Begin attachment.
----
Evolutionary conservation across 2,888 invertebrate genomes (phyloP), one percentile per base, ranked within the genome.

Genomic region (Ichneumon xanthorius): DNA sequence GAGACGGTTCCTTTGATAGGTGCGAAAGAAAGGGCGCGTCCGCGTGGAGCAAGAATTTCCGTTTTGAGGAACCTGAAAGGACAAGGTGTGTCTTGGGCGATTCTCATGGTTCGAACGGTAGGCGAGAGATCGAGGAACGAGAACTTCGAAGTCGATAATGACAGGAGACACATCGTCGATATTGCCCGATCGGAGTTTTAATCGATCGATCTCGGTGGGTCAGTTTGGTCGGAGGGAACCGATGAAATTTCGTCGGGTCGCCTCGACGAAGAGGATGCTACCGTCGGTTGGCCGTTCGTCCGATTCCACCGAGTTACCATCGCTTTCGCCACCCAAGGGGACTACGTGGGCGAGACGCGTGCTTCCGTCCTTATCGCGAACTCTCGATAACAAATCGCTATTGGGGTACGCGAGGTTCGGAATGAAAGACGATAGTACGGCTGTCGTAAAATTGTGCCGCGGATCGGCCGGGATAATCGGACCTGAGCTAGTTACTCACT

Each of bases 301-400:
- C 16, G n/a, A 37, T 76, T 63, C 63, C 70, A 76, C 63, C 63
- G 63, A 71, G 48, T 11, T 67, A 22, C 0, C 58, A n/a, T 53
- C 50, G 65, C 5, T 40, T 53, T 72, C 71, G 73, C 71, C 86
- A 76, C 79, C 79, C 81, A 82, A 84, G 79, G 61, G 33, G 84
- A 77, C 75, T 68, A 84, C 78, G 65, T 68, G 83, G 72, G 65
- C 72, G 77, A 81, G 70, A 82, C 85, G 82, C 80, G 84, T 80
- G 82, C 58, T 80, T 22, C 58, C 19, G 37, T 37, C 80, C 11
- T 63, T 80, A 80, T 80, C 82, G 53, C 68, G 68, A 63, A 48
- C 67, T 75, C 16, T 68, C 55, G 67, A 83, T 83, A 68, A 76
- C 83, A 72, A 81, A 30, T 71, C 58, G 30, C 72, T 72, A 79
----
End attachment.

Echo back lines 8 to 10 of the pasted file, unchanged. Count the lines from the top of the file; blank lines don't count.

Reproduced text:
- A 77, C 75, T 68, A 84, C 78, G 65, T 68, G 83, G 72, G 65
- C 72, G 77, A 81, G 70, A 82, C 85, G 82, C 80, G 84, T 80
- G 82, C 58, T 80, T 22, C 58, C 19, G 37, T 37, C 80, C 11